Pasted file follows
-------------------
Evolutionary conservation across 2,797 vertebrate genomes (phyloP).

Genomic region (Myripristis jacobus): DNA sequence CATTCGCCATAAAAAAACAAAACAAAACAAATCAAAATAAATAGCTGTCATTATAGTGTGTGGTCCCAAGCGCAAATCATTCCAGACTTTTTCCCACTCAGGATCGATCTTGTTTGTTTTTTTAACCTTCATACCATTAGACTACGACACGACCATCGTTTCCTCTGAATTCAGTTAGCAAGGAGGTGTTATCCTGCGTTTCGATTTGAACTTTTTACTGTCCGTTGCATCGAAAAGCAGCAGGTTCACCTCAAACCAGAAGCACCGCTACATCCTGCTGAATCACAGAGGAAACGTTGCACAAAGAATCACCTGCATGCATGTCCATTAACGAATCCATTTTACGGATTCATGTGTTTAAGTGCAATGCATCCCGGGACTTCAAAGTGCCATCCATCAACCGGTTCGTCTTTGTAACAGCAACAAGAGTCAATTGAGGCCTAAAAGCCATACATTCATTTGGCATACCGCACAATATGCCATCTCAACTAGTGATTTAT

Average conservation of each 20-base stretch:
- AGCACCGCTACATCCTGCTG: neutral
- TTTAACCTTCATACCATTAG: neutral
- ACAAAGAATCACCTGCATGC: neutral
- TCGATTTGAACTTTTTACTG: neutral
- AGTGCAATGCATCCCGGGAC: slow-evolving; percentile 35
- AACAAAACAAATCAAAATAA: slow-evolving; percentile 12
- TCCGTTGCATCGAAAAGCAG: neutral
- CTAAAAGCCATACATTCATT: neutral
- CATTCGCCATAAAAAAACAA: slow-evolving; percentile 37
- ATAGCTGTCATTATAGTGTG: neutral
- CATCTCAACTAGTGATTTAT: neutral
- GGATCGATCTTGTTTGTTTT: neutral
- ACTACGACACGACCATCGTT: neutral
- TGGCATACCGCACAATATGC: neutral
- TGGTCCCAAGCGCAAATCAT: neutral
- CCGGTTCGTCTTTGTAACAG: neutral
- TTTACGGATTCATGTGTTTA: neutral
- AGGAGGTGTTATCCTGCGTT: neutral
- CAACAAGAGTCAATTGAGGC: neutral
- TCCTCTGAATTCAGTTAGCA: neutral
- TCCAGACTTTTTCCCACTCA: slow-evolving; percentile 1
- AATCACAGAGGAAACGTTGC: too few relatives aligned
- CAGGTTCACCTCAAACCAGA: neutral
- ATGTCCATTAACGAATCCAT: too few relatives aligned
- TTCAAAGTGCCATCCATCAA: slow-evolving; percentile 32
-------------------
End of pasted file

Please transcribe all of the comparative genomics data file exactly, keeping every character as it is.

Evolutionary conservation across 2,797 vertebrate genomes (phyloP).

Genomic region (Myripristis jacobus): DNA sequence CATTCGCCATAAAAAAACAAAACAAAACAAATCAAAATAAATAGCTGTCATTATAGTGTGTGGTCCCAAGCGCAAATCATTCCAGACTTTTTCCCACTCAGGATCGATCTTGTTTGTTTTTTTAACCTTCATACCATTAGACTACGACACGACCATCGTTTCCTCTGAATTCAGTTAGCAAGGAGGTGTTATCCTGCGTTTCGATTTGAACTTTTTACTGTCCGTTGCATCGAAAAGCAGCAGGTTCACCTCAAACCAGAAGCACCGCTACATCCTGCTGAATCACAGAGGAAACGTTGCACAAAGAATCACCTGCATGCATGTCCATTAACGAATCCATTTTACGGATTCATGTGTTTAAGTGCAATGCATCCCGGGACTTCAAAGTGCCATCCATCAACCGGTTCGTCTTTGTAACAGCAACAAGAGTCAATTGAGGCCTAAAAGCCATACATTCATTTGGCATACCGCACAATATGCCATCTCAACTAGTGATTTAT

Average conservation of each 20-base stretch:
- AGCACCGCTACATCCTGCTG: neutral
- TTTAACCTTCATACCATTAG: neutral
- ACAAAGAATCACCTGCATGC: neutral
- TCGATTTGAACTTTTTACTG: neutral
- AGTGCAATGCATCCCGGGAC: slow-evolving; percentile 35
- AACAAAACAAATCAAAATAA: slow-evolving; percentile 12
- TCCGTTGCATCGAAAAGCAG: neutral
- CTAAAAGCCATACATTCATT: neutral
- CATTCGCCATAAAAAAACAA: slow-evolving; percentile 37
- ATAGCTGTCATTATAGTGTG: neutral
- CATCTCAACTAGTGATTTAT: neutral
- GGATCGATCTTGTTTGTTTT: neutral
- ACTACGACACGACCATCGTT: neutral
- TGGCATACCGCACAATATGC: neutral
- TGGTCCCAAGCGCAAATCAT: neutral
- CCGGTTCGTCTTTGTAACAG: neutral
- TTTACGGATTCATGTGTTTA: neutral
- AGGAGGTGTTATCCTGCGTT: neutral
- CAACAAGAGTCAATTGAGGC: neutral
- TCCTCTGAATTCAGTTAGCA: neutral
- TCCAGACTTTTTCCCACTCA: slow-evolving; percentile 1
- AATCACAGAGGAAACGTTGC: too few relatives aligned
- CAGGTTCACCTCAAACCAGA: neutral
- ATGTCCATTAACGAATCCAT: too few relatives aligned
- TTCAAAGTGCCATCCATCAA: slow-evolving; percentile 32